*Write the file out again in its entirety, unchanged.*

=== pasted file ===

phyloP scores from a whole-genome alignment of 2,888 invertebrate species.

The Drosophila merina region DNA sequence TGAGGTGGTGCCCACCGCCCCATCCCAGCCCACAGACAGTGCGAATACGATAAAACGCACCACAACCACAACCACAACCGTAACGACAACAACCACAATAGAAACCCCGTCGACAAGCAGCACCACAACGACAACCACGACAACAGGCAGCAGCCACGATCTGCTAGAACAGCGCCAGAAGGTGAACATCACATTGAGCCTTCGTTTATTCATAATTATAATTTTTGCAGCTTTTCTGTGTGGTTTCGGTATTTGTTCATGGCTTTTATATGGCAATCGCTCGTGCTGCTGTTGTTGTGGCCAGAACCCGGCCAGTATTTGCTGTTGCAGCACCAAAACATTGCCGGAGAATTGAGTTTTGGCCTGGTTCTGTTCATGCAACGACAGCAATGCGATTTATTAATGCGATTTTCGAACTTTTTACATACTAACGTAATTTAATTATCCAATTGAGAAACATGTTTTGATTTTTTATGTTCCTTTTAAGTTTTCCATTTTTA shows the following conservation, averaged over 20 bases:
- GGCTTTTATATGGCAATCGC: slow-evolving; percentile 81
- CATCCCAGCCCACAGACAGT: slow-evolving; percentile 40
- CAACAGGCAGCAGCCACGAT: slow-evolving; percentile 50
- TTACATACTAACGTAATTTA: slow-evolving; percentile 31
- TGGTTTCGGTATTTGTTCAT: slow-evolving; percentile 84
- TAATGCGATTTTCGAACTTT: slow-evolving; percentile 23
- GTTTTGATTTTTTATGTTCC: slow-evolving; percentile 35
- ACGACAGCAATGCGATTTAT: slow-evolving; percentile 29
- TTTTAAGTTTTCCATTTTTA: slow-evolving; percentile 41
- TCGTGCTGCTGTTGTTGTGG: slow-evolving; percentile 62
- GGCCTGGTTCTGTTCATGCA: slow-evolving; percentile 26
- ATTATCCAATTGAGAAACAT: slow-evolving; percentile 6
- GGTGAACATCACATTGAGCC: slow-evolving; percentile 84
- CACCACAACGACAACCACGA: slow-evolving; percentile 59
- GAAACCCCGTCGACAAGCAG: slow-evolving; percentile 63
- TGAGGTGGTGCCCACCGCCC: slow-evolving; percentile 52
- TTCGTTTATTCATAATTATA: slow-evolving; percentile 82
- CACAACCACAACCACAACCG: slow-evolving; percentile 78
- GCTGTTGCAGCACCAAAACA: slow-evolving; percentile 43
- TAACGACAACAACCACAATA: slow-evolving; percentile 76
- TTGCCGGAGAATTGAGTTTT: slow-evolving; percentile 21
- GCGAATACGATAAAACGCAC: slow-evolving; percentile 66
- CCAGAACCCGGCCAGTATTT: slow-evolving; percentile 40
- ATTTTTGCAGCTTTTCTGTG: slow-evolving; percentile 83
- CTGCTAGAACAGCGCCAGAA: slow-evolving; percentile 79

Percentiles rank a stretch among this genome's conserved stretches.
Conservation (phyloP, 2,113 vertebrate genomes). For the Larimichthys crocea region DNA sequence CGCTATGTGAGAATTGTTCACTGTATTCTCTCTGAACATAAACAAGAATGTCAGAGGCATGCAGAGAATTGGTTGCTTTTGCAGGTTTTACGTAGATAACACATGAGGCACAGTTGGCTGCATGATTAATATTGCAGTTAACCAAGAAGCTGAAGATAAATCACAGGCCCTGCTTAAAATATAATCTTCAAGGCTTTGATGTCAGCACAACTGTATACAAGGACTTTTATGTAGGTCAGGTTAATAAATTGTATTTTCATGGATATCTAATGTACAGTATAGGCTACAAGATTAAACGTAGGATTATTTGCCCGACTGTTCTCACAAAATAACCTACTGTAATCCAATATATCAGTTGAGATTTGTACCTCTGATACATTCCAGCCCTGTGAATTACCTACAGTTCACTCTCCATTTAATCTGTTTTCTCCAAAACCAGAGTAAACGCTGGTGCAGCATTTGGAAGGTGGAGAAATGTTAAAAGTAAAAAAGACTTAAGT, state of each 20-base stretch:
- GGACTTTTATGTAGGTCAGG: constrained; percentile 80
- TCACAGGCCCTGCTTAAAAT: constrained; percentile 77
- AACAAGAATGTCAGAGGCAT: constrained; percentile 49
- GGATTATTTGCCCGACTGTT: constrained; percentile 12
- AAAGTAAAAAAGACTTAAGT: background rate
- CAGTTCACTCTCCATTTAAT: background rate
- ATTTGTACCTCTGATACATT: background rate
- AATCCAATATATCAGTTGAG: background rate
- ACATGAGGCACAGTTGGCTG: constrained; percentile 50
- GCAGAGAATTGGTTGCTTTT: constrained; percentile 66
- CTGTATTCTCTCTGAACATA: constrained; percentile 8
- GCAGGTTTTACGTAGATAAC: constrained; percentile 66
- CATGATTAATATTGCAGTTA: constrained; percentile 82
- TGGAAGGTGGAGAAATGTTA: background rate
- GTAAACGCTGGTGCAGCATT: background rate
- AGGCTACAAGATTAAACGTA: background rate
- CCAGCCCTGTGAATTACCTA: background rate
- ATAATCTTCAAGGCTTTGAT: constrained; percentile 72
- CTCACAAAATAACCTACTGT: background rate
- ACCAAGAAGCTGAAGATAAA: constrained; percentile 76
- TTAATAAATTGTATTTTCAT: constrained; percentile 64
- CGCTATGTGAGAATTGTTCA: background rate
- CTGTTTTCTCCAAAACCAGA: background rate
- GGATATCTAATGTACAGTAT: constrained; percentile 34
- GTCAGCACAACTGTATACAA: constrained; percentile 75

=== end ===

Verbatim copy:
phyloP scores from a whole-genome alignment of 2,888 invertebrate species.

The Drosophila merina region DNA sequence TGAGGTGGTGCCCACCGCCCCATCCCAGCCCACAGACAGTGCGAATACGATAAAACGCACCACAACCACAACCACAACCGTAACGACAACAACCACAATAGAAACCCCGTCGACAAGCAGCACCACAACGACAACCACGACAACAGGCAGCAGCCACGATCTGCTAGAACAGCGCCAGAAGGTGAACATCACATTGAGCCTTCGTTTATTCATAATTATAATTTTTGCAGCTTTTCTGTGTGGTTTCGGTATTTGTTCATGGCTTTTATATGGCAATCGCTCGTGCTGCTGTTGTTGTGGCCAGAACCCGGCCAGTATTTGCTGTTGCAGCACCAAAACATTGCCGGAGAATTGAGTTTTGGCCTGGTTCTGTTCATGCAACGACAGCAATGCGATTTATTAATGCGATTTTCGAACTTTTTACATACTAACGTAATTTAATTATCCAATTGAGAAACATGTTTTGATTTTTTATGTTCCTTTTAAGTTTTCCATTTTTA shows the following conservation, averaged over 20 bases:
- GGCTTTTATATGGCAATCGC: slow-evolving; percentile 81
- CATCCCAGCCCACAGACAGT: slow-evolving; percentile 40
- CAACAGGCAGCAGCCACGAT: slow-evolving; percentile 50
- TTACATACTAACGTAATTTA: slow-evolving; percentile 31
- TGGTTTCGGTATTTGTTCAT: slow-evolving; percentile 84
- TAATGCGATTTTCGAACTTT: slow-evolving; percentile 23
- GTTTTGATTTTTTATGTTCC: slow-evolving; percentile 35
- ACGACAGCAATGCGATTTAT: slow-evolving; percentile 29
- TTTTAAGTTTTCCATTTTTA: slow-evolving; percentile 41
- TCGTGCTGCTGTTGTTGTGG: slow-evolving; percentile 62
- GGCCTGGTTCTGTTCATGCA: slow-evolving; percentile 26
- ATTATCCAATTGAGAAACAT: slow-evolving; percentile 6
- GGTGAACATCACATTGAGCC: slow-evolving; percentile 84
- CACCACAACGACAACCACGA: slow-evolving; percentile 59
- GAAACCCCGTCGACAAGCAG: slow-evolving; percentile 63
- TGAGGTGGTGCCCACCGCCC: slow-evolving; percentile 52
- TTCGTTTATTCATAATTATA: slow-evolving; percentile 82
- CACAACCACAACCACAACCG: slow-evolving; percentile 78
- GCTGTTGCAGCACCAAAACA: slow-evolving; percentile 43
- TAACGACAACAACCACAATA: slow-evolving; percentile 76
- TTGCCGGAGAATTGAGTTTT: slow-evolving; percentile 21
- GCGAATACGATAAAACGCAC: slow-evolving; percentile 66
- CCAGAACCCGGCCAGTATTT: slow-evolving; percentile 40
- ATTTTTGCAGCTTTTCTGTG: slow-evolving; percentile 83
- CTGCTAGAACAGCGCCAGAA: slow-evolving; percentile 79

Percentiles rank a stretch among this genome's conserved stretches.
Conservation (phyloP, 2,113 vertebrate genomes). For the Larimichthys crocea region DNA sequence CGCTATGTGAGAATTGTTCACTGTATTCTCTCTGAACATAAACAAGAATGTCAGAGGCATGCAGAGAATTGGTTGCTTTTGCAGGTTTTACGTAGATAACACATGAGGCACAGTTGGCTGCATGATTAATATTGCAGTTAACCAAGAAGCTGAAGATAAATCACAGGCCCTGCTTAAAATATAATCTTCAAGGCTTTGATGTCAGCACAACTGTATACAAGGACTTTTATGTAGGTCAGGTTAATAAATTGTATTTTCATGGATATCTAATGTACAGTATAGGCTACAAGATTAAACGTAGGATTATTTGCCCGACTGTTCTCACAAAATAACCTACTGTAATCCAATATATCAGTTGAGATTTGTACCTCTGATACATTCCAGCCCTGTGAATTACCTACAGTTCACTCTCCATTTAATCTGTTTTCTCCAAAACCAGAGTAAACGCTGGTGCAGCATTTGGAAGGTGGAGAAATGTTAAAAGTAAAAAAGACTTAAGT, state of each 20-base stretch:
- GGACTTTTATGTAGGTCAGG: constrained; percentile 80
- TCACAGGCCCTGCTTAAAAT: constrained; percentile 77
- AACAAGAATGTCAGAGGCAT: constrained; percentile 49
- GGATTATTTGCCCGACTGTT: constrained; percentile 12
- AAAGTAAAAAAGACTTAAGT: background rate
- CAGTTCACTCTCCATTTAAT: background rate
- ATTTGTACCTCTGATACATT: background rate
- AATCCAATATATCAGTTGAG: background rate
- ACATGAGGCACAGTTGGCTG: constrained; percentile 50
- GCAGAGAATTGGTTGCTTTT: constrained; percentile 66
- CTGTATTCTCTCTGAACATA: constrained; percentile 8
- GCAGGTTTTACGTAGATAAC: constrained; percentile 66
- CATGATTAATATTGCAGTTA: constrained; percentile 82
- TGGAAGGTGGAGAAATGTTA: background rate
- GTAAACGCTGGTGCAGCATT: background rate
- AGGCTACAAGATTAAACGTA: background rate
- CCAGCCCTGTGAATTACCTA: background rate
- ATAATCTTCAAGGCTTTGAT: constrained; percentile 72
- CTCACAAAATAACCTACTGT: background rate
- ACCAAGAAGCTGAAGATAAA: constrained; percentile 76
- TTAATAAATTGTATTTTCAT: constrained; percentile 64
- CGCTATGTGAGAATTGTTCA: background rate
- CTGTTTTCTCCAAAACCAGA: background rate
- GGATATCTAATGTACAGTAT: constrained; percentile 34
- GTCAGCACAACTGTATACAA: constrained; percentile 75